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Trumps Cite Ohio Valley Experience In Opioid Emergency Plan

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Mary Meehan
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President Donald Trump outlined on Thursday his long-awaited plan to address the opioid crisis as a national public health emergency. Part of that plan was based on experiences in the Ohio Valley region.

In an address at the White House Thursday, both President Trump and First Lady Melania Trump mentioned efforts in the Ohio Valley region to help infants affected by the crisis.

Trump said that a hospital nursery in West Virginia treats 1 in 5 babies for symptoms of addiction.

“Because these precious babies were exposed to opioids or other drugs in the womb,” he said.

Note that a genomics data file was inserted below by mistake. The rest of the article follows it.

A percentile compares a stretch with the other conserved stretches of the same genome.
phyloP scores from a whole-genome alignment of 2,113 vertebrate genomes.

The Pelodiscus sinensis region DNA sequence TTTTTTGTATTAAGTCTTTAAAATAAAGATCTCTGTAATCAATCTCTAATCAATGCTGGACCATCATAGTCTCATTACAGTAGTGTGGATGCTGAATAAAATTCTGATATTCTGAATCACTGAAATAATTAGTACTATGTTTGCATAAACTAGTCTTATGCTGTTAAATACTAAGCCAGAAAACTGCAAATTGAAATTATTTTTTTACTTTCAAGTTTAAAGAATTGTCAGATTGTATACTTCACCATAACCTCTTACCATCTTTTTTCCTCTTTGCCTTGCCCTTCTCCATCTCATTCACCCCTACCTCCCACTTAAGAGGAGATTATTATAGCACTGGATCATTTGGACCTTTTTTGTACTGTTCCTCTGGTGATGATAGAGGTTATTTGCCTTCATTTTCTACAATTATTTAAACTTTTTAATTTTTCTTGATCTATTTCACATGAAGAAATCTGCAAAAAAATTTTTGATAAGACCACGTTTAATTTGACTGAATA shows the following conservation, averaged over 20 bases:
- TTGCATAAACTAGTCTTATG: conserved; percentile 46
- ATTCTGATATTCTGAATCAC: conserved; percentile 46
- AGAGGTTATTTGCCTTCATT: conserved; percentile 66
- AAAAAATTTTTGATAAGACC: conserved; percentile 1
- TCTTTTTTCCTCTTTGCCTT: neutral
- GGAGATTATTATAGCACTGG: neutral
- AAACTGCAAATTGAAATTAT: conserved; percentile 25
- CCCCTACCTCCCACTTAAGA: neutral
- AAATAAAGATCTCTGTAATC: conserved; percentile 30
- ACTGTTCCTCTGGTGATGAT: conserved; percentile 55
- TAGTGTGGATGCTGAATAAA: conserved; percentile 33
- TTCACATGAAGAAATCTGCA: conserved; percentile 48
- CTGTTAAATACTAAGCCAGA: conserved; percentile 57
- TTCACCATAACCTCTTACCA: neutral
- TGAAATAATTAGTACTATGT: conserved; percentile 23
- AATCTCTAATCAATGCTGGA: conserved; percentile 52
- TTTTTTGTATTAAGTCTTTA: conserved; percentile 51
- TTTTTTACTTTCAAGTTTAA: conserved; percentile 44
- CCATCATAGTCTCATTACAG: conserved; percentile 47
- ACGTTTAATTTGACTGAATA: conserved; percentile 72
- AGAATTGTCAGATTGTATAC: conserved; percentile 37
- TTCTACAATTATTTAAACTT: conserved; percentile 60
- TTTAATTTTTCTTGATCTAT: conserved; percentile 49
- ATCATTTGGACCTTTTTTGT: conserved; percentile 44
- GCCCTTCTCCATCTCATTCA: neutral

According to data from the West Virginia Health Statistics Center, 5 percent of babies born in West Virginia last year were born drug-affected.

First Lady Melania Trump spoke about her recent visit to a Huntington, West Virginia, treatment center for infants and mothers called Lily’s Place.

“I learned that to help babies succeed we must help their parents succeed,” she said. “By placing priority on the whole family, Lily’s Place is giving infants the best opportunity.”

Lily’s Place director Rebecca Crowder was in the audience for the address.

The president’s public health emergency declaration could encourage additional resources for treatment facilities. The White House has not yet released details of the emergency plan or how the programs will be funded.

The rate of deaths from opioids in West Virginia, Kentucky and Ohio is more than twice the national average. On average last year, 15 people died each day in the three-state region from opioid overdoses.

Jonese Franklin is the WFPL Program Director and host of All Things Considered. Email Jonese at jfranklin@lpm.org.